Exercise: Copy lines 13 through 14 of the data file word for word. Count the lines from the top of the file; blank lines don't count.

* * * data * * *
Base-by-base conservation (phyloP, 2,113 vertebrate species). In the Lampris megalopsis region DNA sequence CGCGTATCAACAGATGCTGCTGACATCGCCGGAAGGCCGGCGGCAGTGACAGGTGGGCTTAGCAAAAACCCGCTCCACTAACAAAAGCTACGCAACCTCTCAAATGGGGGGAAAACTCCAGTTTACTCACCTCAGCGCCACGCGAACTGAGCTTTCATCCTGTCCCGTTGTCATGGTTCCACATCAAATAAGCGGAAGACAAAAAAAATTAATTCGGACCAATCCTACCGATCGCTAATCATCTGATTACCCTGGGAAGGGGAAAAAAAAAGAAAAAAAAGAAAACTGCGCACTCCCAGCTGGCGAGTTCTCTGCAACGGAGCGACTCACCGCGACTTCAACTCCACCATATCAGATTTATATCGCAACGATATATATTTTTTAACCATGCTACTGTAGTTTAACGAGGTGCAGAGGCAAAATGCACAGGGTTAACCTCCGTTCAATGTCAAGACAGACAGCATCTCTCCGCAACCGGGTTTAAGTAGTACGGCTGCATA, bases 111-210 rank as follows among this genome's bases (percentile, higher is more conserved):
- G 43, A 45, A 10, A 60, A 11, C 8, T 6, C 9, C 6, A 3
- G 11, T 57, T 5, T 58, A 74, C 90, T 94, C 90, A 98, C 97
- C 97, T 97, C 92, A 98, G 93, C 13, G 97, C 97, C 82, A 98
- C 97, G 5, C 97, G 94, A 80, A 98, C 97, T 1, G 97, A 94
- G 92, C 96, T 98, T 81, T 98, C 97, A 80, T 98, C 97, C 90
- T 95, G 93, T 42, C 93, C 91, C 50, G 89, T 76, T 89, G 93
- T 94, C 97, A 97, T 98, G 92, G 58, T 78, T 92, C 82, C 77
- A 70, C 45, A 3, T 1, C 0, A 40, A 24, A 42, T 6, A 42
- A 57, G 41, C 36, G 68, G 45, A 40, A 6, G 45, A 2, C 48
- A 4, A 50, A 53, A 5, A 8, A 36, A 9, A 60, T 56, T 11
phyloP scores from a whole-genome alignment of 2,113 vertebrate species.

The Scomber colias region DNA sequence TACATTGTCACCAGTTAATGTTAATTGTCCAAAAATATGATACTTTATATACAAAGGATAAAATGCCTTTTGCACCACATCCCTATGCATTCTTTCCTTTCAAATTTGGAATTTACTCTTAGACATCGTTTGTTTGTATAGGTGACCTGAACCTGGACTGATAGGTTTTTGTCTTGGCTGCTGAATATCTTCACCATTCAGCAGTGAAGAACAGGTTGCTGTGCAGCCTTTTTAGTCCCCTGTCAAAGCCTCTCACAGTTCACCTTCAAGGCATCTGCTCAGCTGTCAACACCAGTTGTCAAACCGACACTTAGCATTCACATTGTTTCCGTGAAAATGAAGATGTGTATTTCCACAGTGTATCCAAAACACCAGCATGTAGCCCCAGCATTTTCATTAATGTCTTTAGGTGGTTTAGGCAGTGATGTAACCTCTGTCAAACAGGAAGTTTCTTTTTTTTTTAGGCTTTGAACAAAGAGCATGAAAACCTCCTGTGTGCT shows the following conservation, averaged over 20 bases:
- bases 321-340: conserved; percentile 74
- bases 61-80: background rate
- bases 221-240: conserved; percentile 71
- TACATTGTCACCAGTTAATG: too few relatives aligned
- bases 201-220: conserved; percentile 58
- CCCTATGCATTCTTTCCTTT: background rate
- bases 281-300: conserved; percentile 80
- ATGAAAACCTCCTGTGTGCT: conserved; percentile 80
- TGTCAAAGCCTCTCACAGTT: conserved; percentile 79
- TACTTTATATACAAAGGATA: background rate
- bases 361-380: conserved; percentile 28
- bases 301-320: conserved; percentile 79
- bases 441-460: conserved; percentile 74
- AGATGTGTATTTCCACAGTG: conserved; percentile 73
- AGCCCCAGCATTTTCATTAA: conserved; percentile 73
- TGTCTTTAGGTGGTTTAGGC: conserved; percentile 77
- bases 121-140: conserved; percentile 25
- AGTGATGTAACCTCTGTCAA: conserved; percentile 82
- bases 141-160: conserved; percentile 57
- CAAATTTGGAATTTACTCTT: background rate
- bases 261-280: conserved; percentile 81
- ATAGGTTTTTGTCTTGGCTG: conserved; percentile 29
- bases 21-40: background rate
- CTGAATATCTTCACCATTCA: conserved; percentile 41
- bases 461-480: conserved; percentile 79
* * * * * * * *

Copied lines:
The Scomber colias region DNA sequence TACATTGTCACCAGTTAATGTTAATTGTCCAAAAATATGATACTTTATATACAAAGGATAAAATGCCTTTTGCACCACATCCCTATGCATTCTTTCCTTTCAAATTTGGAATTTACTCTTAGACATCGTTTGTTTGTATAGGTGACCTGAACCTGGACTGATAGGTTTTTGTCTTGGCTGCTGAATATCTTCACCATTCAGCAGTGAAGAACAGGTTGCTGTGCAGCCTTTTTAGTCCCCTGTCAAAGCCTCTCACAGTTCACCTTCAAGGCATCTGCTCAGCTGTCAACACCAGTTGTCAAACCGACACTTAGCATTCACATTGTTTCCGTGAAAATGAAGATGTGTATTTCCACAGTGTATCCAAAACACCAGCATGTAGCCCCAGCATTTTCATTAATGTCTTTAGGTGGTTTAGGCAGTGATGTAACCTCTGTCAAACAGGAAGTTTCTTTTTTTTTTAGGCTTTGAACAAAGAGCATGAAAACCTCCTGTGTGCT shows the following conservation, averaged over 20 bases:
- bases 321-340: conserved; percentile 74